Ease of movement of people, capital, services and data across borders
The Government will pursue high-quality digital trade liberalisation and facilitation rules through free trade agreements and participation in the WTO, OECD, APEC and G20.
Encourage the development and harmonisation of high-quality digital standards with key trading partners, including through FTAs, in multilateral fora, and through regulator-to-regulator cooperation. This could include facilitating the development of international digital standards.
When negotiating trade agreements, the approach taken by Hong Kong and Australia in the recently negotiated Australia-Hong Kong FTA should serve as a model of how to lock in free cross-border data flows for the finance sector without mandatory local data storage requirements.
Progress to date
The Australia-Singapore Digital Economy Agreement sets new global benchmarks for trade rules and a range of cooperation initiatives. Key outcomes included commitments on data flows, data localisation, electronic authentication, electronic signature and treatment of source code. It also established a framework for collaboration between FinTech and RegTech (regulatory technology) enterprises and industry bodies to explore business opportunities and develop standards.
The Indonesia-Australia Comprehensive Economic Partnership Agreement (IA-CEPA) represented a significant step forward in agreeing up-to-date commitments on digital trade with Indonesia. Key outcomes include commitments on data flows, data localisation, treatment of source code and transparency in the regulation of digital trade.
Australia has contributed $1 million to support Asia-Pacific Economic Cooperation (APEC) initiatives on digital trade. This includes an APEC project on improving the measurement, regulation and inclusion of the digital economy, the APEC Digital Symposium, and contributing to the APEC Digital Innovation Sub-Fund (Asia Pacific).
The Digital Economy Strategy announced during the 2021-22 Federal Budget sets out how Australia will secure its future as a modern and leading digital economy and society by 2030. It builds on the Government’s existing digital and data initiatives, sets out further actions the Government is taking through the 2021-22 Budget and defines future pathways to 2030.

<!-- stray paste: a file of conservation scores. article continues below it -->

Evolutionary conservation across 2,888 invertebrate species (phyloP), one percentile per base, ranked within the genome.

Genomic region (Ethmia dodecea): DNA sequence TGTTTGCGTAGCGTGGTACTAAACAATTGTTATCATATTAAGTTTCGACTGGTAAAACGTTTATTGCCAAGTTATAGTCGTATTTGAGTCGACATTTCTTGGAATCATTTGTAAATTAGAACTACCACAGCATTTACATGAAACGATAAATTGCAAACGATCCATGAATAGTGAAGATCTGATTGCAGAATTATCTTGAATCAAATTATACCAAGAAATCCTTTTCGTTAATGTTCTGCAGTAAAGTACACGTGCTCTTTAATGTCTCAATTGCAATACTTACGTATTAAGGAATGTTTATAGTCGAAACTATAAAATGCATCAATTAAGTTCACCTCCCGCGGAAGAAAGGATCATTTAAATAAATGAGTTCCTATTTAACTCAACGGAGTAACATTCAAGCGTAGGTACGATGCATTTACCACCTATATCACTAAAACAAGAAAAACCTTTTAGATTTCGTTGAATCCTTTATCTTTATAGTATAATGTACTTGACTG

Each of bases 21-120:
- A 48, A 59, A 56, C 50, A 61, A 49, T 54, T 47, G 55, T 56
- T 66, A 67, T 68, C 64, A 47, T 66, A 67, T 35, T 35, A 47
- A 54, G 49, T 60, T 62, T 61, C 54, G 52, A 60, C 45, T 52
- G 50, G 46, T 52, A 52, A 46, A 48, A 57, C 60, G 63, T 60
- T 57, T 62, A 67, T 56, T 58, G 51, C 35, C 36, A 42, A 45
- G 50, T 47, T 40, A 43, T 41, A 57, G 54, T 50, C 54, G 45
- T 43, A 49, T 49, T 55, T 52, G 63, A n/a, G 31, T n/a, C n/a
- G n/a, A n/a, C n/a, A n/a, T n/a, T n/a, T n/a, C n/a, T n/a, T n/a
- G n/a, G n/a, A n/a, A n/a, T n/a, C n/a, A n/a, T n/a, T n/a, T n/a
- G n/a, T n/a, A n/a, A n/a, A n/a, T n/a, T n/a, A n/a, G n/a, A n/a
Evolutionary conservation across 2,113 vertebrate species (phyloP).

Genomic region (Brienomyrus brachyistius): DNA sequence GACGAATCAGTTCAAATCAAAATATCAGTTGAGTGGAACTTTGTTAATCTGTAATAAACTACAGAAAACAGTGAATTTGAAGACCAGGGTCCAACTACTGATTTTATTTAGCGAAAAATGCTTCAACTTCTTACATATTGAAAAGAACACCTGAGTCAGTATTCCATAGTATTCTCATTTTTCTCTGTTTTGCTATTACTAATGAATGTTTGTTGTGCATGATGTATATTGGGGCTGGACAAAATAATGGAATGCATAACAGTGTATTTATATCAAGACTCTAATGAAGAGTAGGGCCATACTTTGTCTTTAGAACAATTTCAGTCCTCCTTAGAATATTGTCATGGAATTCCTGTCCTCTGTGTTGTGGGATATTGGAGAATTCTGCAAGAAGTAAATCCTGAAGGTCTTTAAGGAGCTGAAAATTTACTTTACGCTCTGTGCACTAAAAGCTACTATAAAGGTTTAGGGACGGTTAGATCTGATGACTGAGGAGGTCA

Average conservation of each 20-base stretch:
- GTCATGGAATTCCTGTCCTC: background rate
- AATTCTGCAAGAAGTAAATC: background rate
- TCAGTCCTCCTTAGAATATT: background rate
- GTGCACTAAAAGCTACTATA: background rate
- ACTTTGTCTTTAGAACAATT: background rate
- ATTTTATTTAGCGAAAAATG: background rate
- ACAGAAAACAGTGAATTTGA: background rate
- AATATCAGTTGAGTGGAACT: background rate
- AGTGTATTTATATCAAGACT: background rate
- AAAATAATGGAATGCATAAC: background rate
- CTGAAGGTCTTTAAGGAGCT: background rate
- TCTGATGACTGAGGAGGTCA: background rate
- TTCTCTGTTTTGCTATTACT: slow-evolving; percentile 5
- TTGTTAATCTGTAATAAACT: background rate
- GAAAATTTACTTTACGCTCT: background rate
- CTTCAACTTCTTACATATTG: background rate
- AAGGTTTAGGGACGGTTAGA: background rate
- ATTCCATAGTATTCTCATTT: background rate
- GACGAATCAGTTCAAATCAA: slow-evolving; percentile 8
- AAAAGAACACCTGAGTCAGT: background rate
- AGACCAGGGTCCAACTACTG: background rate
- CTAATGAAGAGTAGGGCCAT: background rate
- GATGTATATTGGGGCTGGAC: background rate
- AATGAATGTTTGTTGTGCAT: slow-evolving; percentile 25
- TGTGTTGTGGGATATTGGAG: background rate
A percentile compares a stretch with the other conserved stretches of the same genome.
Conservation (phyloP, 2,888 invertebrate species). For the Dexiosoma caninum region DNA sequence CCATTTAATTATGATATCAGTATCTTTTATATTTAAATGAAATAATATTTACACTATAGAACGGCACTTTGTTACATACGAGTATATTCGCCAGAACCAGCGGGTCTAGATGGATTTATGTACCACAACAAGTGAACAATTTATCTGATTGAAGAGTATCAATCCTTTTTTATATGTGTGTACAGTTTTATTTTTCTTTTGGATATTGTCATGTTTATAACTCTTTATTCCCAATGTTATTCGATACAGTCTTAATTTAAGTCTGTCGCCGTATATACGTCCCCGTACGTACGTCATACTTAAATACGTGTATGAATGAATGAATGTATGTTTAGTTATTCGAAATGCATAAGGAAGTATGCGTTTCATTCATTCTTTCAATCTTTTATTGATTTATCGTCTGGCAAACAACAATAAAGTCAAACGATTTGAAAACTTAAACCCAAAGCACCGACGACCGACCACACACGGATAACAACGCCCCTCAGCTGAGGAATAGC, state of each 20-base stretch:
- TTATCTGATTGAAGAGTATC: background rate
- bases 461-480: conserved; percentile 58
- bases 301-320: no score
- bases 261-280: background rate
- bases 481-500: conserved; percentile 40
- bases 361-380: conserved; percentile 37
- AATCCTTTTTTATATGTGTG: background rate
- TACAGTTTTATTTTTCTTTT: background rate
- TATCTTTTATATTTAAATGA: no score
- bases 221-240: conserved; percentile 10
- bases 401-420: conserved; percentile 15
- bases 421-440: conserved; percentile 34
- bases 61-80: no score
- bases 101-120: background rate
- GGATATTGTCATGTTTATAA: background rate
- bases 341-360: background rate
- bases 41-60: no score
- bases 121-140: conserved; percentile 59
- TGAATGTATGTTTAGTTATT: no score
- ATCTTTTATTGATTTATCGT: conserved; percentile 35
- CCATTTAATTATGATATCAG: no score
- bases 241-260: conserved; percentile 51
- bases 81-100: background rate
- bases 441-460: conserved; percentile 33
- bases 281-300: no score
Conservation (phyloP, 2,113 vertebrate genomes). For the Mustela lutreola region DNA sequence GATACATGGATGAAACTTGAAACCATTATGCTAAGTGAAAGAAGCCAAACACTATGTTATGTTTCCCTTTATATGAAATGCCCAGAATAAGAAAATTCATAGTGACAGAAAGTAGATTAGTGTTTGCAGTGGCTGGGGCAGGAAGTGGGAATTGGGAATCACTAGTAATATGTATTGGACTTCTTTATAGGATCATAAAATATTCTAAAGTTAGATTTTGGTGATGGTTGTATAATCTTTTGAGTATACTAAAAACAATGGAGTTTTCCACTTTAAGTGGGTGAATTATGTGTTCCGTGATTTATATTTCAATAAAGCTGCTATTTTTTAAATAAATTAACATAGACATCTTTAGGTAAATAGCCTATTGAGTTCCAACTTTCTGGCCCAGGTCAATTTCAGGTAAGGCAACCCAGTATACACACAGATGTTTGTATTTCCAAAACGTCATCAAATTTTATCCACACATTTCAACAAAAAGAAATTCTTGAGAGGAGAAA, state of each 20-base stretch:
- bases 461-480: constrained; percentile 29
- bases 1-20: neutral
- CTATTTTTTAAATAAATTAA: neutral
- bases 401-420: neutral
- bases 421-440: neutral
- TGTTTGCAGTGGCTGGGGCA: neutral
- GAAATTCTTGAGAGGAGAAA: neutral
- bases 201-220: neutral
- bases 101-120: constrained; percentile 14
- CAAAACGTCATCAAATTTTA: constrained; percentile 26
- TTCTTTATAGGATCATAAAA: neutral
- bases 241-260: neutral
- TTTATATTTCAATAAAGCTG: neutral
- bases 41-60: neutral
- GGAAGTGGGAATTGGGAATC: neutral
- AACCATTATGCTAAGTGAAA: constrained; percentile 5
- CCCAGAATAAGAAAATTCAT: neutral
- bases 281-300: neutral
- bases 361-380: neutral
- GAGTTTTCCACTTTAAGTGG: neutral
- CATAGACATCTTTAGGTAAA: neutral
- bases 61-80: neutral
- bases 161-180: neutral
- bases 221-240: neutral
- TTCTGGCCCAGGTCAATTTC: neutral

- Digital infrastructure – to connect business and households
- Cyber security, safety and trust – to protect and build confidence
- Skills and inclusion – to build digital capabilities for the future workforce
- Systems and regulation – to implement smart, modern settings to drive digitalisation
- Trade and international engagement – to open markets and set global standards to ensure Australian businesses, workers and consumers benefit from digital trade.
The Digital Economy Strategy sets out the pathways to guide future actions, set ambitious targets and will be continually renewed to realise our vision of being a leading digital economy and society by 2030. These targets include that over the next five years, Australia will increase the number of digital agreements with like-mined partners.
Australia through its active participation in the OECD Trade Committee and working party has supported the publication of two new OECD reports, mapping commonalities in regulatory approaches to cross-border data transfers and Digital Trade Inventory: Rules, Policies and Principles. These reports contribute to ongoing debates by helping Australian policymakers better identify and respond to emerging challenges arising from digitalisation.